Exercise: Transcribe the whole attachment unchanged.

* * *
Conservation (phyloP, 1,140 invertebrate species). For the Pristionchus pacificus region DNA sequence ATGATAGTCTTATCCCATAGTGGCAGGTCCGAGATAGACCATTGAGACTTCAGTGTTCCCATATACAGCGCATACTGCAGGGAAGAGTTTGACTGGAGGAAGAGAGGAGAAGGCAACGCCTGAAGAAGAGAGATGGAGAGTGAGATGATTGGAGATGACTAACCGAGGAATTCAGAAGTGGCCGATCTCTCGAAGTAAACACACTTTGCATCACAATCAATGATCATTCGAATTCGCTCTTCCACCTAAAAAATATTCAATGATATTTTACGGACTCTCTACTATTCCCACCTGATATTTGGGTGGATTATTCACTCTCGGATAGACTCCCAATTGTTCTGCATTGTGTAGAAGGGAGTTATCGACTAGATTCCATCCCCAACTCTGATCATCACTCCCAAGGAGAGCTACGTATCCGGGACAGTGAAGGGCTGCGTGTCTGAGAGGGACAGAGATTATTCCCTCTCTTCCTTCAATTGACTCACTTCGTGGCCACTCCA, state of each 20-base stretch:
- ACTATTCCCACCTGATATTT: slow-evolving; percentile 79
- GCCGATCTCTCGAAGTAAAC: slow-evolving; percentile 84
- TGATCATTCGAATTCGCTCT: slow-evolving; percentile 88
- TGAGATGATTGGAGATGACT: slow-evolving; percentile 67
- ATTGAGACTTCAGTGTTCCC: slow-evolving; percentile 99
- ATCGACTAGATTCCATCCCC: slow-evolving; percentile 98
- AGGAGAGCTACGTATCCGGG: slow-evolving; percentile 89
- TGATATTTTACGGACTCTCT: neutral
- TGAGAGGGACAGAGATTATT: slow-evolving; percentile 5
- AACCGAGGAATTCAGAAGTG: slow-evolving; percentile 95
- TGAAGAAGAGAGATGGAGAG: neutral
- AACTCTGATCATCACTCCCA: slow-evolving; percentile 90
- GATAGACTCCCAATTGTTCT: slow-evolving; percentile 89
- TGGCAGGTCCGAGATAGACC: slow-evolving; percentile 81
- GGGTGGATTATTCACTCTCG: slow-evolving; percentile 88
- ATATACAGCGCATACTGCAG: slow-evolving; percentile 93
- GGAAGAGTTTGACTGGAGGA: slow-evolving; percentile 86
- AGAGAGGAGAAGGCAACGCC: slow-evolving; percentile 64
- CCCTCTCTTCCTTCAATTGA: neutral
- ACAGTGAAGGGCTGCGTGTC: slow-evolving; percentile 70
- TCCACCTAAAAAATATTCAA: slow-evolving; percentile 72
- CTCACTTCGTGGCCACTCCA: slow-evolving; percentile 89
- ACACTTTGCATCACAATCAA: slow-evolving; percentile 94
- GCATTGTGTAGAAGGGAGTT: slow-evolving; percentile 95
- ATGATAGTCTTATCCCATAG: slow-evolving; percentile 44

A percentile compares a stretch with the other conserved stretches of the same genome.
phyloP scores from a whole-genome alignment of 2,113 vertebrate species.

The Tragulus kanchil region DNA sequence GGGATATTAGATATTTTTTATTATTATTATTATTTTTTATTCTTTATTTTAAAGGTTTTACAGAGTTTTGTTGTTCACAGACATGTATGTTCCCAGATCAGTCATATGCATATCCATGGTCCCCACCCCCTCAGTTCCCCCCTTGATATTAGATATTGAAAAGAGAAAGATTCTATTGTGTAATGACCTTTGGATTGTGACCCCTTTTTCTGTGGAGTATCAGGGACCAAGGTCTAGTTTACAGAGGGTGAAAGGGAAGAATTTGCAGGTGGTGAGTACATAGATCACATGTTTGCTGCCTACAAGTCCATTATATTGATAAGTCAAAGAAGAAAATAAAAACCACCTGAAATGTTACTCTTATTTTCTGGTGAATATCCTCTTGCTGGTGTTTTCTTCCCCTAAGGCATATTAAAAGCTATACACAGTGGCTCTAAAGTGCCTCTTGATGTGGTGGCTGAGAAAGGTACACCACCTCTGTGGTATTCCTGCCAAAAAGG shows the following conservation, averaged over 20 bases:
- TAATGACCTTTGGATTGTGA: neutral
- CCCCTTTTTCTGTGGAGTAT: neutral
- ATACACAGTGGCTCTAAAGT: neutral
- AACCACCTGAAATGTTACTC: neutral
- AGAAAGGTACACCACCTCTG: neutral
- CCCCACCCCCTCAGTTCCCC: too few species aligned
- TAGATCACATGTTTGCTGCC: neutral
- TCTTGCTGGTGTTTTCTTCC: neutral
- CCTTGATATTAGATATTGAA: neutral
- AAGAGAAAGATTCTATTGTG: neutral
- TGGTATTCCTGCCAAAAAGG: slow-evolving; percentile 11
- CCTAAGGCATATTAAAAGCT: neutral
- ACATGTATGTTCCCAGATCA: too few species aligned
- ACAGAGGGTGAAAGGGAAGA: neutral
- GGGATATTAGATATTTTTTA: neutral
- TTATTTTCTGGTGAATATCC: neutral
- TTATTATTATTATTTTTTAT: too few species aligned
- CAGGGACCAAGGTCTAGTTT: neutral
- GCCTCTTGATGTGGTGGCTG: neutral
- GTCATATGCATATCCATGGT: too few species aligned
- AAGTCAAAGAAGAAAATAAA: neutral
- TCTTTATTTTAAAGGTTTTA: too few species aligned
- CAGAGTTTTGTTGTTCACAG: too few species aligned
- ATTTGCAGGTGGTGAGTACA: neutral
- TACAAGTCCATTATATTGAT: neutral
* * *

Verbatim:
Conservation (phyloP, 1,140 invertebrate species). For the Pristionchus pacificus region DNA sequence ATGATAGTCTTATCCCATAGTGGCAGGTCCGAGATAGACCATTGAGACTTCAGTGTTCCCATATACAGCGCATACTGCAGGGAAGAGTTTGACTGGAGGAAGAGAGGAGAAGGCAACGCCTGAAGAAGAGAGATGGAGAGTGAGATGATTGGAGATGACTAACCGAGGAATTCAGAAGTGGCCGATCTCTCGAAGTAAACACACTTTGCATCACAATCAATGATCATTCGAATTCGCTCTTCCACCTAAAAAATATTCAATGATATTTTACGGACTCTCTACTATTCCCACCTGATATTTGGGTGGATTATTCACTCTCGGATAGACTCCCAATTGTTCTGCATTGTGTAGAAGGGAGTTATCGACTAGATTCCATCCCCAACTCTGATCATCACTCCCAAGGAGAGCTACGTATCCGGGACAGTGAAGGGCTGCGTGTCTGAGAGGGACAGAGATTATTCCCTCTCTTCCTTCAATTGACTCACTTCGTGGCCACTCCA, state of each 20-base stretch:
- ACTATTCCCACCTGATATTT: slow-evolving; percentile 79
- GCCGATCTCTCGAAGTAAAC: slow-evolving; percentile 84
- TGATCATTCGAATTCGCTCT: slow-evolving; percentile 88
- TGAGATGATTGGAGATGACT: slow-evolving; percentile 67
- ATTGAGACTTCAGTGTTCCC: slow-evolving; percentile 99
- ATCGACTAGATTCCATCCCC: slow-evolving; percentile 98
- AGGAGAGCTACGTATCCGGG: slow-evolving; percentile 89
- TGATATTTTACGGACTCTCT: neutral
- TGAGAGGGACAGAGATTATT: slow-evolving; percentile 5
- AACCGAGGAATTCAGAAGTG: slow-evolving; percentile 95
- TGAAGAAGAGAGATGGAGAG: neutral
- AACTCTGATCATCACTCCCA: slow-evolving; percentile 90
- GATAGACTCCCAATTGTTCT: slow-evolving; percentile 89
- TGGCAGGTCCGAGATAGACC: slow-evolving; percentile 81
- GGGTGGATTATTCACTCTCG: slow-evolving; percentile 88
- ATATACAGCGCATACTGCAG: slow-evolving; percentile 93
- GGAAGAGTTTGACTGGAGGA: slow-evolving; percentile 86
- AGAGAGGAGAAGGCAACGCC: slow-evolving; percentile 64
- CCCTCTCTTCCTTCAATTGA: neutral
- ACAGTGAAGGGCTGCGTGTC: slow-evolving; percentile 70
- TCCACCTAAAAAATATTCAA: slow-evolving; percentile 72
- CTCACTTCGTGGCCACTCCA: slow-evolving; percentile 89
- ACACTTTGCATCACAATCAA: slow-evolving; percentile 94
- GCATTGTGTAGAAGGGAGTT: slow-evolving; percentile 95
- ATGATAGTCTTATCCCATAG: slow-evolving; percentile 44

A percentile compares a stretch with the other conserved stretches of the same genome.
phyloP scores from a whole-genome alignment of 2,113 vertebrate species.

The Tragulus kanchil region DNA sequence GGGATATTAGATATTTTTTATTATTATTATTATTTTTTATTCTTTATTTTAAAGGTTTTACAGAGTTTTGTTGTTCACAGACATGTATGTTCCCAGATCAGTCATATGCATATCCATGGTCCCCACCCCCTCAGTTCCCCCCTTGATATTAGATATTGAAAAGAGAAAGATTCTATTGTGTAATGACCTTTGGATTGTGACCCCTTTTTCTGTGGAGTATCAGGGACCAAGGTCTAGTTTACAGAGGGTGAAAGGGAAGAATTTGCAGGTGGTGAGTACATAGATCACATGTTTGCTGCCTACAAGTCCATTATATTGATAAGTCAAAGAAGAAAATAAAAACCACCTGAAATGTTACTCTTATTTTCTGGTGAATATCCTCTTGCTGGTGTTTTCTTCCCCTAAGGCATATTAAAAGCTATACACAGTGGCTCTAAAGTGCCTCTTGATGTGGTGGCTGAGAAAGGTACACCACCTCTGTGGTATTCCTGCCAAAAAGG shows the following conservation, averaged over 20 bases:
- TAATGACCTTTGGATTGTGA: neutral
- CCCCTTTTTCTGTGGAGTAT: neutral
- ATACACAGTGGCTCTAAAGT: neutral
- AACCACCTGAAATGTTACTC: neutral
- AGAAAGGTACACCACCTCTG: neutral
- CCCCACCCCCTCAGTTCCCC: too few species aligned
- TAGATCACATGTTTGCTGCC: neutral
- TCTTGCTGGTGTTTTCTTCC: neutral
- CCTTGATATTAGATATTGAA: neutral
- AAGAGAAAGATTCTATTGTG: neutral
- TGGTATTCCTGCCAAAAAGG: slow-evolving; percentile 11
- CCTAAGGCATATTAAAAGCT: neutral
- ACATGTATGTTCCCAGATCA: too few species aligned
- ACAGAGGGTGAAAGGGAAGA: neutral
- GGGATATTAGATATTTTTTA: neutral
- TTATTTTCTGGTGAATATCC: neutral
- TTATTATTATTATTTTTTAT: too few species aligned
- CAGGGACCAAGGTCTAGTTT: neutral
- GCCTCTTGATGTGGTGGCTG: neutral
- GTCATATGCATATCCATGGT: too few species aligned
- AAGTCAAAGAAGAAAATAAA: neutral
- TCTTTATTTTAAAGGTTTTA: too few species aligned
- CAGAGTTTTGTTGTTCACAG: too few species aligned
- ATTTGCAGGTGGTGAGTACA: neutral
- TACAAGTCCATTATATTGAT: neutral